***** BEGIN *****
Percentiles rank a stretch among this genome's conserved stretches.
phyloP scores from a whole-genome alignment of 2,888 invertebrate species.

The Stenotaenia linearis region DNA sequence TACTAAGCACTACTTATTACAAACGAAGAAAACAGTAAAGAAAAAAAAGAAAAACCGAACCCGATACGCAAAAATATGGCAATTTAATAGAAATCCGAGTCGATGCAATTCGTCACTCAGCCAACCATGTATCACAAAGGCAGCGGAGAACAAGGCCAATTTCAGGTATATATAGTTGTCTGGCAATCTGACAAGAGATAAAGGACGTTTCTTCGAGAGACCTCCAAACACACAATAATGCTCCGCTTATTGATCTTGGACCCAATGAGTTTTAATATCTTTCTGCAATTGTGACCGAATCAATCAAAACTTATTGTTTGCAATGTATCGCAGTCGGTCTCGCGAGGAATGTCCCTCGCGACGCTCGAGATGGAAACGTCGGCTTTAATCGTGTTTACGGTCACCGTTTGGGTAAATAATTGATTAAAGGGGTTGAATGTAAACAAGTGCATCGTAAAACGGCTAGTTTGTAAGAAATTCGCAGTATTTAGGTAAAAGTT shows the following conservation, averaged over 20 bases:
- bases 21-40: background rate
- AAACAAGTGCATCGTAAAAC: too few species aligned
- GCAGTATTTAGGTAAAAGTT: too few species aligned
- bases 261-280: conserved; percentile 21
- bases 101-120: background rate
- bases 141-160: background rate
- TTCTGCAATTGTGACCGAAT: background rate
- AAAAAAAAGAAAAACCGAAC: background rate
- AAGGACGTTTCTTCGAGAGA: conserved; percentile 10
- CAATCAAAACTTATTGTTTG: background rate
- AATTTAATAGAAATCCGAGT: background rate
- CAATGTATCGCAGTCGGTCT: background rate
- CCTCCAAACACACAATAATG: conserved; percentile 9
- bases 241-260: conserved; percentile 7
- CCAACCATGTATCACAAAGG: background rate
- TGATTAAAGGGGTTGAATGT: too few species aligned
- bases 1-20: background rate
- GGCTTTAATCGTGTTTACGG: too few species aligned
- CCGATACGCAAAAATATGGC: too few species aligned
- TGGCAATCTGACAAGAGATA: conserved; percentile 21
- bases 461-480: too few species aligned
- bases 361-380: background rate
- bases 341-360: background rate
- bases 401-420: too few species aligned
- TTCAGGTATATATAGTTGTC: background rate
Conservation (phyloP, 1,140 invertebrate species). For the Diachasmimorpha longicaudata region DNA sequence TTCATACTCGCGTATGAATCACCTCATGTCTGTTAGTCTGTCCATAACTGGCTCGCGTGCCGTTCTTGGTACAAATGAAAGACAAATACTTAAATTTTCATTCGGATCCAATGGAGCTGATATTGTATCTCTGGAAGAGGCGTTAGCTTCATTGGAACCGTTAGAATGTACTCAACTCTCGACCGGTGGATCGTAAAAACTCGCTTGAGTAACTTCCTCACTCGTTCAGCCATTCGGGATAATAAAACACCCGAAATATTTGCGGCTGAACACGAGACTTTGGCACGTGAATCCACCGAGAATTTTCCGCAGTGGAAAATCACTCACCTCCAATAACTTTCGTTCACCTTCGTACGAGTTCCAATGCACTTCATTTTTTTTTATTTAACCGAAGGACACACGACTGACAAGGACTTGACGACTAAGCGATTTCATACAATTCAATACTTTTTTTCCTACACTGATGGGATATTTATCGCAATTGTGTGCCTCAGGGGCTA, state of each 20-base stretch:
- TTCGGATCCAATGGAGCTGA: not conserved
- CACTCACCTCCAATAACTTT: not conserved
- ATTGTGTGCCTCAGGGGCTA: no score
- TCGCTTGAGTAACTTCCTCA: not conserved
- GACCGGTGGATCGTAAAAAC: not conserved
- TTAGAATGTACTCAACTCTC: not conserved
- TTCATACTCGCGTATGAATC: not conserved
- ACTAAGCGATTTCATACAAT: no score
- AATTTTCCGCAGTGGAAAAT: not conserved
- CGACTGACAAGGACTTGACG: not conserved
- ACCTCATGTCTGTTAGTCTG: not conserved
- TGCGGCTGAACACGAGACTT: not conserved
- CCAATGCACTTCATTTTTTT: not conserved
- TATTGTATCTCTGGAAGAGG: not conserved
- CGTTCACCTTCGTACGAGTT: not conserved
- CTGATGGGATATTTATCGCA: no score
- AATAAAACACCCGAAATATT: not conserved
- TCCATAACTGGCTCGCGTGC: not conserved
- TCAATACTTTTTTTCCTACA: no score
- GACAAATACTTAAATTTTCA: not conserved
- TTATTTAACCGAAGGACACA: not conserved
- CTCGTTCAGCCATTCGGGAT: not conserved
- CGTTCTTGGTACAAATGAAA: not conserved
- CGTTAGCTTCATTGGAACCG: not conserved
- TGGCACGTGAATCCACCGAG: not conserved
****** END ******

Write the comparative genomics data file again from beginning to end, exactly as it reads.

Percentiles rank a stretch among this genome's conserved stretches.
phyloP scores from a whole-genome alignment of 2,888 invertebrate species.

The Stenotaenia linearis region DNA sequence TACTAAGCACTACTTATTACAAACGAAGAAAACAGTAAAGAAAAAAAAGAAAAACCGAACCCGATACGCAAAAATATGGCAATTTAATAGAAATCCGAGTCGATGCAATTCGTCACTCAGCCAACCATGTATCACAAAGGCAGCGGAGAACAAGGCCAATTTCAGGTATATATAGTTGTCTGGCAATCTGACAAGAGATAAAGGACGTTTCTTCGAGAGACCTCCAAACACACAATAATGCTCCGCTTATTGATCTTGGACCCAATGAGTTTTAATATCTTTCTGCAATTGTGACCGAATCAATCAAAACTTATTGTTTGCAATGTATCGCAGTCGGTCTCGCGAGGAATGTCCCTCGCGACGCTCGAGATGGAAACGTCGGCTTTAATCGTGTTTACGGTCACCGTTTGGGTAAATAATTGATTAAAGGGGTTGAATGTAAACAAGTGCATCGTAAAACGGCTAGTTTGTAAGAAATTCGCAGTATTTAGGTAAAAGTT shows the following conservation, averaged over 20 bases:
- bases 21-40: background rate
- AAACAAGTGCATCGTAAAAC: too few species aligned
- GCAGTATTTAGGTAAAAGTT: too few species aligned
- bases 261-280: conserved; percentile 21
- bases 101-120: background rate
- bases 141-160: background rate
- TTCTGCAATTGTGACCGAAT: background rate
- AAAAAAAAGAAAAACCGAAC: background rate
- AAGGACGTTTCTTCGAGAGA: conserved; percentile 10
- CAATCAAAACTTATTGTTTG: background rate
- AATTTAATAGAAATCCGAGT: background rate
- CAATGTATCGCAGTCGGTCT: background rate
- CCTCCAAACACACAATAATG: conserved; percentile 9
- bases 241-260: conserved; percentile 7
- CCAACCATGTATCACAAAGG: background rate
- TGATTAAAGGGGTTGAATGT: too few species aligned
- bases 1-20: background rate
- GGCTTTAATCGTGTTTACGG: too few species aligned
- CCGATACGCAAAAATATGGC: too few species aligned
- TGGCAATCTGACAAGAGATA: conserved; percentile 21
- bases 461-480: too few species aligned
- bases 361-380: background rate
- bases 341-360: background rate
- bases 401-420: too few species aligned
- TTCAGGTATATATAGTTGTC: background rate
Conservation (phyloP, 1,140 invertebrate species). For the Diachasmimorpha longicaudata region DNA sequence TTCATACTCGCGTATGAATCACCTCATGTCTGTTAGTCTGTCCATAACTGGCTCGCGTGCCGTTCTTGGTACAAATGAAAGACAAATACTTAAATTTTCATTCGGATCCAATGGAGCTGATATTGTATCTCTGGAAGAGGCGTTAGCTTCATTGGAACCGTTAGAATGTACTCAACTCTCGACCGGTGGATCGTAAAAACTCGCTTGAGTAACTTCCTCACTCGTTCAGCCATTCGGGATAATAAAACACCCGAAATATTTGCGGCTGAACACGAGACTTTGGCACGTGAATCCACCGAGAATTTTCCGCAGTGGAAAATCACTCACCTCCAATAACTTTCGTTCACCTTCGTACGAGTTCCAATGCACTTCATTTTTTTTTATTTAACCGAAGGACACACGACTGACAAGGACTTGACGACTAAGCGATTTCATACAATTCAATACTTTTTTTCCTACACTGATGGGATATTTATCGCAATTGTGTGCCTCAGGGGCTA, state of each 20-base stretch:
- TTCGGATCCAATGGAGCTGA: not conserved
- CACTCACCTCCAATAACTTT: not conserved
- ATTGTGTGCCTCAGGGGCTA: no score
- TCGCTTGAGTAACTTCCTCA: not conserved
- GACCGGTGGATCGTAAAAAC: not conserved
- TTAGAATGTACTCAACTCTC: not conserved
- TTCATACTCGCGTATGAATC: not conserved
- ACTAAGCGATTTCATACAAT: no score
- AATTTTCCGCAGTGGAAAAT: not conserved
- CGACTGACAAGGACTTGACG: not conserved
- ACCTCATGTCTGTTAGTCTG: not conserved
- TGCGGCTGAACACGAGACTT: not conserved
- CCAATGCACTTCATTTTTTT: not conserved
- TATTGTATCTCTGGAAGAGG: not conserved
- CGTTCACCTTCGTACGAGTT: not conserved
- CTGATGGGATATTTATCGCA: no score
- AATAAAACACCCGAAATATT: not conserved
- TCCATAACTGGCTCGCGTGC: not conserved
- TCAATACTTTTTTTCCTACA: no score
- GACAAATACTTAAATTTTCA: not conserved
- TTATTTAACCGAAGGACACA: not conserved
- CTCGTTCAGCCATTCGGGAT: not conserved
- CGTTCTTGGTACAAATGAAA: not conserved
- CGTTAGCTTCATTGGAACCG: not conserved
- TGGCACGTGAATCCACCGAG: not conserved